Rose gets a job as a housecleaner, and must deal with sometimes imperious treatment from her hosts. Rose is a life force, doing her tough work, navigating her new country. She’s at her best (at least from our point of view) as a nurturing mother. She also makes the rounds of several men. She refuses the attentions of a decent African man, who seems merely nice. A Tunisian boyfriend is nice, and more than nice, but only for a temporary period. Others leave something to be desired — like everything. In Paris an attractive, vivacious woman, even from a poor background, has access to various unsavory scenes, and Rose is game. The director has obvious respect and affection for the character, but she doesn’t sentimentalize her. Rose is imperfect in spades, with many different sides. What’s realistic, but frustrating for the viewer, is that these sides don’t come together — with some mysterious hole in her, she’s a fragmented person.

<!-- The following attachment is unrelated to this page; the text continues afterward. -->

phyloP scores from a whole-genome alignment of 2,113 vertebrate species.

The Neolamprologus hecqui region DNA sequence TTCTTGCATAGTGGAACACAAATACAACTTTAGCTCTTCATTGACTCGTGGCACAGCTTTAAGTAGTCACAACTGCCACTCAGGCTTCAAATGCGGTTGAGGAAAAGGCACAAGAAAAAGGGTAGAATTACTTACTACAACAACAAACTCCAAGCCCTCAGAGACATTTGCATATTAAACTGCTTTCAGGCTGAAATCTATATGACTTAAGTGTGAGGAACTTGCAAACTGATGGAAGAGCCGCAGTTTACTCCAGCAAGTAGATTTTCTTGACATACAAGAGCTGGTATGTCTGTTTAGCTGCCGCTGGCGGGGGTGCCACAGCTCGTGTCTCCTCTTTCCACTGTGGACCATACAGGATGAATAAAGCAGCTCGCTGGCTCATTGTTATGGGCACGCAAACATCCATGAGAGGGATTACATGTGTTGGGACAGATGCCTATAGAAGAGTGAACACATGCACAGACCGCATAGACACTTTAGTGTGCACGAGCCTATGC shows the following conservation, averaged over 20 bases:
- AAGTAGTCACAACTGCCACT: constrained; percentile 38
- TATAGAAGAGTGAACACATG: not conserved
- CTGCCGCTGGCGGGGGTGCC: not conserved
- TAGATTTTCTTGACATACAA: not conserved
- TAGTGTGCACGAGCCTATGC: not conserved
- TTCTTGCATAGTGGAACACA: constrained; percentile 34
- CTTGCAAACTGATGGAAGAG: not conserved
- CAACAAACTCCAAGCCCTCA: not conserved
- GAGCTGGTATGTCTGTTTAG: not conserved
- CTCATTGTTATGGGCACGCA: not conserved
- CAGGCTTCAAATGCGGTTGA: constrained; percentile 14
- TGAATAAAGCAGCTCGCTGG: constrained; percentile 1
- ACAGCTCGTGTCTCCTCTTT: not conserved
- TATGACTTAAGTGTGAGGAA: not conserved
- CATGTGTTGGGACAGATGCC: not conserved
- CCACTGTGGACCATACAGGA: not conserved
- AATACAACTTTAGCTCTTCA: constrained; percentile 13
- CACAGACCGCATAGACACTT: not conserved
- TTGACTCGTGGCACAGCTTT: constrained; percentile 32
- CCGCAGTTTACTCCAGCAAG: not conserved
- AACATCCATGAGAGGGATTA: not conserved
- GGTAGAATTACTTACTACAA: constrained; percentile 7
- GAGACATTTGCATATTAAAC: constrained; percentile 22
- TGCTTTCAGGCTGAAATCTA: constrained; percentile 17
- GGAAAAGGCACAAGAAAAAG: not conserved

The director films in a semi-documentary style that captures the concrete but fragmentary nature of Rose’s experience, while remaining assured and fluid, avoiding the jumpy camera of some American films. In other ways she’s Parisian and intellectual (though originally from Lyon), as with that chapter format. Also the voice-over we hear from time to time, with poetic cadences and a delicate sensibility that can be cloying —at least it’s only an intermittent presence, like punctuation. Then there’s the classical mood music, that once again Ms. Serraille doesn’t use consistently but in an on-again-off-again manner. It’s not clear why she uses this music, except that in Europe it’s shorthand for highfalutin sentiment. In an ironic way these techniques highlight Rose’s predicament, finding herself in Europe and defined in its terms.